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Programming molecular robots

A Q&A with Wyss Core Faculty members William Shih and Peng Yin

In the late 1990s, a small group of bioengineers set out to turn cells into tiny robots. Being bioengineers, they drew ideas from engineering, and envisioned building a set of modular, standard parts akin to the sensors, power source, microprocessor and actuators that enable robots to sense and respond to their surroundings. Those early efforts spurred a wave of optimism about the incredible potential of synthetic biology.

But getting even simple organisms to carry out the right tasks at the right time remains a formidable task, and synthetic biologists are still a long way from making living cells obey their commands. In part that’s because they only partially understand the workings of the cells’ operating systems – their genes and their regulatory networks. So a new contingent of bioengineers is pioneering a different approach. Instead of trying to program living cells, they’re using the cell’s information-carrying molecules — DNA, RNA and protein — to build their own operating systems, their own sensors, their own actuators. Their goal: to build tiny molecular robots.

This past fall the National Science Foundation (NSF) kicked in $10 million from an NSF initiative called Expeditions in Computing to fund 11 scientists, including Wyss Institute Core Faculty member William Shih, Ph.D., Core Faculty member Peng Yin, Ph.D., and former Wyss Institute postdoctoral fellow Shawn Douglas, Ph.D., who is now an Assistant Professor of Cellular and Molecular Pharmacology at the University of California, San Francisco. This prestigious grant is designed to launch the nascent field of molecular programming.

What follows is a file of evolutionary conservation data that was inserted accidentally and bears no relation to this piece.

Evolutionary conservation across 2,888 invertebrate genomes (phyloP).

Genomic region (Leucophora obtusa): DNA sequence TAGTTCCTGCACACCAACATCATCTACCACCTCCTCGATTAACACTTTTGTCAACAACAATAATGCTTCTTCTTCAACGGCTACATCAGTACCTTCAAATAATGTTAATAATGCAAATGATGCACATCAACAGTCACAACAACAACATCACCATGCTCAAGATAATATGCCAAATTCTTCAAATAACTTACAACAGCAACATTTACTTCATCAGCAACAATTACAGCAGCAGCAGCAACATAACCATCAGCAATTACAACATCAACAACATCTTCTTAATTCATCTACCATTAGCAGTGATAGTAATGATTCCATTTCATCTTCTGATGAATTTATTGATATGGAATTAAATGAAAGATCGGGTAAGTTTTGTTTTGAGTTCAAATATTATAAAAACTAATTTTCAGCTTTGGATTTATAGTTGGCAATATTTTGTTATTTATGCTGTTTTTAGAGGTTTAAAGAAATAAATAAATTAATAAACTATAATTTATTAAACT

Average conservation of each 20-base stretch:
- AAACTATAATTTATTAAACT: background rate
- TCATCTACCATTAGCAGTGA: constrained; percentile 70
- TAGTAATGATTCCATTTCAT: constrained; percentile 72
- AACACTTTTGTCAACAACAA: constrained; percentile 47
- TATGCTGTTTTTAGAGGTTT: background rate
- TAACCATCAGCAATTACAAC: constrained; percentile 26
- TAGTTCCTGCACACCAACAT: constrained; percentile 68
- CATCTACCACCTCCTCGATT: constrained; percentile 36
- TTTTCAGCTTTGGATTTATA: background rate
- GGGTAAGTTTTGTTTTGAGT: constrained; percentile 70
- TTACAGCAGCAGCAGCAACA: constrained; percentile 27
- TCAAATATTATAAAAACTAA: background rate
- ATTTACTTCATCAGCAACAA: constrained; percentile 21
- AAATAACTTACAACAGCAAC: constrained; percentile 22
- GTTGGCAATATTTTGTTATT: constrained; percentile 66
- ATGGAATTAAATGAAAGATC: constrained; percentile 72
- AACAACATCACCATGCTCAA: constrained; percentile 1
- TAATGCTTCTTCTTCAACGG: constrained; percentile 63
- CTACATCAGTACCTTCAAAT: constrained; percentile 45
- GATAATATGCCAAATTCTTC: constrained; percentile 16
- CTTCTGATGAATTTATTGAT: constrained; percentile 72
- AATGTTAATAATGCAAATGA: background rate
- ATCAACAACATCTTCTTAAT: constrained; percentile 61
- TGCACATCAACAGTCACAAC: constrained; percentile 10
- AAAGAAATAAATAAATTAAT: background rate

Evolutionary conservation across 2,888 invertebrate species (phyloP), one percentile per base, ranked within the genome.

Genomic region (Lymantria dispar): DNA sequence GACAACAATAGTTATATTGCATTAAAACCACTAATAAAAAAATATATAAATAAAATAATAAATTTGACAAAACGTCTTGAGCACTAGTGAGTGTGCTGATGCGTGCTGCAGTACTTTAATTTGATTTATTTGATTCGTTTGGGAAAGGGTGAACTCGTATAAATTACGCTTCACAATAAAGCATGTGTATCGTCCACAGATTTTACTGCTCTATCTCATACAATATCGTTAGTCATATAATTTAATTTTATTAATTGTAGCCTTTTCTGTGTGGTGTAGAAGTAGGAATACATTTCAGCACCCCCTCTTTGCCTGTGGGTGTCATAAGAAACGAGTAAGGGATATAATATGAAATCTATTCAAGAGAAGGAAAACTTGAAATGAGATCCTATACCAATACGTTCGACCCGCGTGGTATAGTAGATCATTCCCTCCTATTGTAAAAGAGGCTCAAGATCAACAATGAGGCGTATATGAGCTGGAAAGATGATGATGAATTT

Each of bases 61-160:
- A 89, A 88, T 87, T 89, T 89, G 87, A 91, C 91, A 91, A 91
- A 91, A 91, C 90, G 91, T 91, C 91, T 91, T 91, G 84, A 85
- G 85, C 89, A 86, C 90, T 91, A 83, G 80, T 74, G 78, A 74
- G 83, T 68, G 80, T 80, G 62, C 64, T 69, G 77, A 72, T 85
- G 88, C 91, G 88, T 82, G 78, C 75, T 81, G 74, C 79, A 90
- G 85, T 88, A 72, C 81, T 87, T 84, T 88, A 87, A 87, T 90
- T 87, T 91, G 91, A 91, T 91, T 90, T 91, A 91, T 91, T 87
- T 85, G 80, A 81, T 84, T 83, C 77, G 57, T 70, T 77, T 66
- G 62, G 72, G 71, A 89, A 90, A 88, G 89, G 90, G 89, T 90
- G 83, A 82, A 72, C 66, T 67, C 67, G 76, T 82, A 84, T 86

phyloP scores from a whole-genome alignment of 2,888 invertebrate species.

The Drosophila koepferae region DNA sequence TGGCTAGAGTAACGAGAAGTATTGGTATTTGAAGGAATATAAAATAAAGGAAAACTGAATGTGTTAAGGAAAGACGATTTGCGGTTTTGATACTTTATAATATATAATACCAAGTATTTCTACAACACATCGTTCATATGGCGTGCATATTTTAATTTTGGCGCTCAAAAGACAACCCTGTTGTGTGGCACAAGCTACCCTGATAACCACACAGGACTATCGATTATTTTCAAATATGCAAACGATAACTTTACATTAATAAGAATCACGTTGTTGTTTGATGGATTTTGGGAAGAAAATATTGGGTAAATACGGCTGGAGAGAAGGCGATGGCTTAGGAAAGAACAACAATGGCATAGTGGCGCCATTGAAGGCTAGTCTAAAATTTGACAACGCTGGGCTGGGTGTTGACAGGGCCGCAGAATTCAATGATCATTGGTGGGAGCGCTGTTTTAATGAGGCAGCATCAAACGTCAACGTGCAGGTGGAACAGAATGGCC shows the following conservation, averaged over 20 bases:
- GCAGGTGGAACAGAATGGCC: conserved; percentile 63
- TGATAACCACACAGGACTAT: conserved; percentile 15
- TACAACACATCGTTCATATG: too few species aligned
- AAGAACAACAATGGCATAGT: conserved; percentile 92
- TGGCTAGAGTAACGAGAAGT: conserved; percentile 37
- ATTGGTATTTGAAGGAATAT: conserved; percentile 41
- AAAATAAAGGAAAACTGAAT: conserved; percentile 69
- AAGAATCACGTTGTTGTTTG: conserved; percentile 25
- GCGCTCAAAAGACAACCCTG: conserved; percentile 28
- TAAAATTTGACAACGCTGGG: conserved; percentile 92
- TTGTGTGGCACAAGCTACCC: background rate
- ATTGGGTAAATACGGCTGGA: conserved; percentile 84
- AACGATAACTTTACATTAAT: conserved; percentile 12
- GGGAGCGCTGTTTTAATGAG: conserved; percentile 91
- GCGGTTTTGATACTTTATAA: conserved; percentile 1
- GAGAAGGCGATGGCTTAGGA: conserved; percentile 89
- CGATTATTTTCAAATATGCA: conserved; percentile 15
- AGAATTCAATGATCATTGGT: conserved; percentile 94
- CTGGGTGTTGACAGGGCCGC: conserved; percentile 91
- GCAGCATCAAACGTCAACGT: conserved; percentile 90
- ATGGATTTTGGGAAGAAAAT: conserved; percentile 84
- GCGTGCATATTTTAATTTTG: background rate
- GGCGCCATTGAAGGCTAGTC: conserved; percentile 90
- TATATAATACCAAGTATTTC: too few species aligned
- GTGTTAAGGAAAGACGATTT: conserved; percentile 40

Wyss Institute Core Faculty member, Peng Yin, Ph.D.

We sat down with Shih, who is also an Associate Professor of Biological Chemistry and Molecular Pharmacology at Harvard Medical School and Associate Professor of Cancer Biology at the Dana-Farber Cancer Institute, and Yin, who’s also an Assistant Professor of Systems Biology at Harvard Medical School, to learn the ins and outs of this new branch of engineering, which could revolutionize fields as diverse as information technology, tissue engineering, and manufacturing.

What is molecular programming?

Yin: It means directing information-carrying polymers [DNA, RNA, and protein] to demonstrate prescribed molecular behavior. Using these as tools, we want to develop real-world applications. For example, we are using nanoscale DNA structures as a template to fabricate inorganic materials. We are also building programmable molecular machines made of DNA or RNA to help us study biology.

We have very fast computers these days. Why is it important to build programmable devices out of DNA, RNA and proteins?